As a young boy, Ralph Oxman attended a concert in Duluth featuring a famous British cellist, and he fell in love with the instrument. After being mentored by Duluth’s foremost music maker, Oxman would enjoy a decades-long career playing with with some of the finest orchestras in the country.
Ralph Sanford Oxman was born in Duluth on May 25, 1910. His father, William C. Oxman, moved to the Zenith City from the Twin Cities around 1907 and opened the Duluth Fur Company at 325 W. 1st St. with his partner, Harry Wenger. Oxman married Mary Oreckovsky on January 6, 1909, at the Adas Israel Synagogue on Third Street and Third Avenue East. After the wedding, the 250 guests proceeded to the old Masonic Temple on Second Avenue East and Superior Street for the reception. About the time Ralph was born in 1910, the successful Duluth Fur Company moved to more spacious quarters at the Commercial Club Building at 404 W. 1st St.
Ralph’s mother Mary, the first Oreckovsky born in the United States arrived in Duluth on May 25, 1888, as the daughter of Joseph and Hannah Oreckovsky. According to the family history, The Oreckovsky Family: From Russia to America, Joseph had arrived in Duluth four years earlier, after he and several relatives walked most of the way from the East Coast with several relatives following the construction route of the Canadian Pacific Railway. Hannah, Joseph’s first cousin, arrived a little later and they married. Joseph was a merchant and tailor. They eventually had six children—one of Mary’s brothers was Jimmy Oreck, who opened the famous Flame Restaurant at 1400 London Road in Duluth in 1930, later moving it to the base of 5th Avenue West and the bay front.
The Oxmans first lived on the main floor of a duplex at 5 E. 5th St., renting the house from Joseph Oreckovsky, who lived with his family in the upper unit. Ralph was the Oxmans’ first child, the first of seven kids, five boys and two girls. Ralph once described his childhood in the Oreckovsky family history:
Family gatherings continued all throughout the years. Our house was a favorite meeting place. Mother would play all of the current songs as those who fancied themselves opera singers gathered around her to sing their hearts out.
Ralph became interested in the cello, as a family story goes, when he attended a concert by British cellist Beatrice Harrison at the Duluth YWCA auditorium. Shortly after, he began studying cello at the Lachmund music studio in the Temple Opera building and later studied with Alphin Flaaten at the Flaaten Conservatory of Music in Duluth. Flaaten had his own orchestra, which played (often on the same bill as the Armory’s 3rd Regiment Orchestra) at many public and private events, everything from weddings to the Masons’ elaborate ceremonies surrounding the laying of building cornerstones. Flaaten became a charter member of the Duluth Symphony and its principal cellist for many years. He was also something of a mentor to Oxman, encouraging the young cellist to continue studying his instrument.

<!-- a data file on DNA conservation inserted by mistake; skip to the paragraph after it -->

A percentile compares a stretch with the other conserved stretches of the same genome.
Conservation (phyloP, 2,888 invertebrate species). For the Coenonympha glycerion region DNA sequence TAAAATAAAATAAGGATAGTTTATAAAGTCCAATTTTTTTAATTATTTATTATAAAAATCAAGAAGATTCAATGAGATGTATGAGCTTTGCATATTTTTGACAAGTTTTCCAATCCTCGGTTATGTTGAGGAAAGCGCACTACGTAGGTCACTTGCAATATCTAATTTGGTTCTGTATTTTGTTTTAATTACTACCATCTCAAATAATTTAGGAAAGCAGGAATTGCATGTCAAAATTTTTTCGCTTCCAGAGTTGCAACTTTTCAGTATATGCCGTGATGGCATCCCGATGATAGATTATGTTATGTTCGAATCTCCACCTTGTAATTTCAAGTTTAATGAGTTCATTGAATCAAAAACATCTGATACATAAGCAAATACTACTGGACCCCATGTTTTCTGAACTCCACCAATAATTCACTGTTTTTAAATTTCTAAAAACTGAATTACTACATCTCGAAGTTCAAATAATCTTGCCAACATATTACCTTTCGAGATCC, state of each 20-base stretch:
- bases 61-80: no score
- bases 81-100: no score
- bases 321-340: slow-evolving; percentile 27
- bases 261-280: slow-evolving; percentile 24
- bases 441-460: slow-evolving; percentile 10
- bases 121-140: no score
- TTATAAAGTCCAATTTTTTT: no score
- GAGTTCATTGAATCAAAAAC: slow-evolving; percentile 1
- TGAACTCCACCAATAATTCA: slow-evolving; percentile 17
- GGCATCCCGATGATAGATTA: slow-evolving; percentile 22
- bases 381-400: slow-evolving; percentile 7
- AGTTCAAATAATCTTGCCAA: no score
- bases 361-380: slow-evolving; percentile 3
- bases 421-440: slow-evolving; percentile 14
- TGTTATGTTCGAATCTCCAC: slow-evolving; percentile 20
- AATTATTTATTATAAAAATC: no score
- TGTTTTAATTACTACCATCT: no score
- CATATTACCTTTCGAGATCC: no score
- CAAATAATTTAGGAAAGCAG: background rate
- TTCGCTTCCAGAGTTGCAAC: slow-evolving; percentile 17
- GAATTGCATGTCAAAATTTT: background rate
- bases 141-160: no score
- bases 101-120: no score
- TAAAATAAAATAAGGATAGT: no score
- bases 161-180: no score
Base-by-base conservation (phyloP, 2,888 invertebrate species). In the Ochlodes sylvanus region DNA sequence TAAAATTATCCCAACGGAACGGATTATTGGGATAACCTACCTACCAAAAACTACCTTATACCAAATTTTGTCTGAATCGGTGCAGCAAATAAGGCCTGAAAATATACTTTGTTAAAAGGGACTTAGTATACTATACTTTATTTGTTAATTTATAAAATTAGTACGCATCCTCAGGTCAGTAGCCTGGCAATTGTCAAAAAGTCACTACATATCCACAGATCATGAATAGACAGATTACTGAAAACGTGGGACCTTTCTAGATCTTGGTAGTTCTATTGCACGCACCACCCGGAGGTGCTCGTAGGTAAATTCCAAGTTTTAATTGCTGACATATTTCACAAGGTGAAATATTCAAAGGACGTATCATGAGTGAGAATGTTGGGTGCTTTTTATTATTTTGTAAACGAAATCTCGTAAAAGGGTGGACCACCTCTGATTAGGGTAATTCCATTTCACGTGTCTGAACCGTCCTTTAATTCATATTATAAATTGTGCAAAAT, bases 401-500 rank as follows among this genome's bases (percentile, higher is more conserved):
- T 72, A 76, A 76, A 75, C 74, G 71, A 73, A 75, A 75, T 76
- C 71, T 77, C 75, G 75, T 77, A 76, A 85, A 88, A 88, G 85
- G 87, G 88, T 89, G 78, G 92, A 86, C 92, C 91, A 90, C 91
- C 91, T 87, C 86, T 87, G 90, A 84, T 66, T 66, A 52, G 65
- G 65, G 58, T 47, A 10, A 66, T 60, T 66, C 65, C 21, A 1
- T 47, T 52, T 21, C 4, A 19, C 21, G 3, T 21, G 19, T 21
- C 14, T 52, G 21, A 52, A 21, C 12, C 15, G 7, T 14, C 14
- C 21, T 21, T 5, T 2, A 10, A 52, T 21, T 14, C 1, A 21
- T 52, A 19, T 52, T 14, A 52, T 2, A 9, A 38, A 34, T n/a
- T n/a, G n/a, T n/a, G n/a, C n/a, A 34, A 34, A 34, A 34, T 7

Ralph Oxman attended Duluth Central High School and played cello in the orchestra throughout his four years there. By the time he reached his senior year, Flaaten had hired him to teach cello at his conservatory. In the fall following his 1928 graduation from Central, Oxman went to New York to study at Juilliard’s Department of Violoncello, graduating on May 31, 1932. (Violinist Joseph Hawthorne was also in that graduating class; in 1967 Hawthorne would be named music director and conductor of the Duluth-Superior Symphony.)
After leaving Juilliard, the Julius Hartt School of Music in Hartford, Conn., hired Oxman to teach cello; at the same time, he pursued performing work in New York. And he was busy outside his career as well, marrying fellow Julliard grad Mary Katz on February 6, 1933, in New York City.
In about 1935, Oxman moved back to Duluth with his wife to take a job playing with WEBC radio’s studio orchestra. The couple made extra money giving music lessons. Oxman played in a few Duluth Symphony Orchestra concerts along with his former mentor, Alphin Flaaten. On April 24, 1936, the DSO accompanied baritone Julius Huehn of New York’s Metropolitan Opera, with Oxman performing the cello solo in the orchestrated version of Carl Maria Von Weber’s Invitation to the Dance. Soon Oxman would be playing with the Metropolitan Opera Orchestra himself.
The Oxmans left Duluth for the East Coast later that year, and soon Ralph was selected as principal cellist in the National Orchestra Association orchestra by music director Leon Barzin. Oxman also found opportunities to play with the Metropolitan Opera Orchestra, and in November 1939 he was named assistant cello soloist, the second most important cellist position. He held that job for four seasons.
In September of 1943, Oxman became a cellist for the New York Philharmonic, considered the finest symphony orchestra in the world, under conductor Artur Rodzinsky. A year later, he was engaged as solo cellist with the CBS Symphony, a position he held until his retirement in 1974. During his 30 years with the CBS Symphony, Oxman played for many great conductors, including Bruno Walter, Thomas Beecham, Igor Stravinsky, Fritz Reiner, George Szell, and Leopold Stokowski.
Following his retirement from the CBS Symphony, Ralph and Mary Oxman visited Duluth to present a cello and piano recital on October 9, 1974, in UMD’s Marshall Performing Arts Center, which had just opened in February of that year. Among other pieces, they performed Beethoven’s Cello Sonata No. 3 in A Major, Opus 69, and Handel’s Viola da Gamba Sonata in C Major. He continued to teach and gave an occasional performance until his death in New York on January 10, 2006.